Gender identity should not be basis for exclusion, convention agrees

By Melodie Woerman
Posted Jul 9, 2012

The Rev. Carla Robinson, a transgender priest and deputy from the Diocese of Olympia, addresses the House of Deputies July 9 during their debate on gender identity and the rights of transgender people. ENS photo/Matthew Davies

[Episcopal News Service – Indianapolis] The House of Deputies on July 9 concurred with the bishops to offer support for the transgender community by adding gender expression and identity to two canons that prevent discrimination. One makes clear that the ordination discernment process is open to them, and another guarantees their equal place in the life, worship and governance of the church.

Debate on Resolution D019, which addressed the canon titled “Extending the Rights of the Laity,” drew speakers who told of the need to make explicit the church’s welcome – using its slogan “The Episcopal Church Welcomes You” – to those who are transgender.

The Rev. Carla Robinson, deputy from Olympia, spoke as a transgender person of the importance of specifically including people like her. “By including gender identity and gender expression in this canon, you will rightly name us,” she said. “By naming us in this canon we as a church are continuing to incarnate the Christ-like welcome that is central to our way of faith, and to make it clear to the whole world that the gospel of God’s love in Jesus Christ is for everyone.”

Deputy Natalie Vanatta of Kansas said that as a lesbian her rights as a member of the church are protected under this canon, but they currently are not for transgender people. She said, “The trans community has stood and fought for the rest of the LGBTQ community time and time again, and I would not be living out my baptismal covenant if I did not do the same for them now.”

The Rev. Jim Lewis, deputy from South Carolina, said he found the terms being used confusing. “For some here that terminology may be perfectly clear, but to be honest, if I have to go back to my congregations in South Carolina I will be hard pressed to define for them exactly where the boundary is, or if there is a boundary, in terms of gender identity and expression,” he said. “By this turn of phrase, is there in fact anything that is out of bounds? Nowhere have I seen the explanation of these terms or a theological understanding justification for this expansion of category.”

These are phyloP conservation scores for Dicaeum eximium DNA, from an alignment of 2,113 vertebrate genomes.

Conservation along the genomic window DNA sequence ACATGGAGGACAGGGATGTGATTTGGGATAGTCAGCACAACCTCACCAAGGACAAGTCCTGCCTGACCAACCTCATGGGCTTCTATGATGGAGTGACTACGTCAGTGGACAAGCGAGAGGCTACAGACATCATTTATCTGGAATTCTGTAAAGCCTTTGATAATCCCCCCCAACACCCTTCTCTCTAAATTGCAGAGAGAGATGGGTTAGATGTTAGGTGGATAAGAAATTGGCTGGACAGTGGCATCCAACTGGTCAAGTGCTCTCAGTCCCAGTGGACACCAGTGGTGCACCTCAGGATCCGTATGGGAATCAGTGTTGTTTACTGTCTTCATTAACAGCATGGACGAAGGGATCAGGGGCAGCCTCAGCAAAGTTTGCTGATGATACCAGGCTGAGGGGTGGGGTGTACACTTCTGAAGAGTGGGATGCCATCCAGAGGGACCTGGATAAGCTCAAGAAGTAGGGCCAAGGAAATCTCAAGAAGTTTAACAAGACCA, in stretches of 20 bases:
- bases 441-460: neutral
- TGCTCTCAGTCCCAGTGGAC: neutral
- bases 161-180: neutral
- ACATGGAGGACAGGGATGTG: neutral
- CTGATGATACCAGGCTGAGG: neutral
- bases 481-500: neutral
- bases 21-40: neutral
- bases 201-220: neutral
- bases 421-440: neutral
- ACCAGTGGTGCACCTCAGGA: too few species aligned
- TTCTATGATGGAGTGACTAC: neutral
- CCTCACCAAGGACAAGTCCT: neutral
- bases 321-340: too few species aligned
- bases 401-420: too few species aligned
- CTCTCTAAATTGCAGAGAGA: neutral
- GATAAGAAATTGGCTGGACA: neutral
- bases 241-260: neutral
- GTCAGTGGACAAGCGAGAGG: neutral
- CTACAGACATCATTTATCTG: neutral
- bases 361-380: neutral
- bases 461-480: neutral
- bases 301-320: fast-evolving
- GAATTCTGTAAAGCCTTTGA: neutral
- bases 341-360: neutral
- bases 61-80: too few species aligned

A motion by the Rev. Eric Turner of Central Florida that would have deleted reference to the list of all protected statuses in favor of a blanket statement of non-discrimination was defeated.

A companion resolution, D002, affirms the openness of the discernment process for ordination by adding gender identity and expression to the same list of protected groups expressed in D019. The House of Deputies at the 2009 General Convention adopted a similar resolution that didn’t clear final passage by the House of Bishops.

At the request of several clergy and lay deputies, a vote by orders was taken on this resolution, with “yes” votes by 94 lay deputations (out of 110) and 95 clergy deputations (out of 111).

In other action, deputies passed Resolution A051, which continues for another three years the trial use of the 2009 revision of the church calendar of daily saints and remembrances titled “Holy Women, Holy Men.” It also calls for the Standing Commission on Liturgy and Music to continue the process of revising the document and to continue to gather responses to it.

Deputies also adopted Resolution A050, authorizing a task force to study marriage. It calls for creation of a 12-member task force to study marriage, including needs for pastoral responses by clergy for same-sex couples in states where civil marriage is legal, as well as issues “raised by changing societal and cultural norms and legal structures.” A vote by orders on this resolution was called, and 89 lay deputations and 92 clergy deputations (out of 109) voted yes.

The deputies also adopted a variety of other resolutions, including:

  • A086, commending the work of Asset-Based Community Development among native peoples and requesting $300,000 for the next three years to continue Asset-Based Community Development training throughout the Episcopal Church;
  • A059, revising the Holy Week readings in the Prayer Book to correspond with those in the Revised Common Lectionary;
  • A144, requiring the tracking of the ration of women to men in bishop election processes, along with racial and ethnic minorities, and encouraging dioceses to strive for greater diversity in candidates;
  • A146, authorizing $3,764,972 for the work of the Archives of the Episcopal Church, including $730,000 to help raise funds for a new facility; and
  • A125, recommitting the church to the work of anti-racism.

— Melodie Woerman is a member of the Episcopal News Service team at General Convention.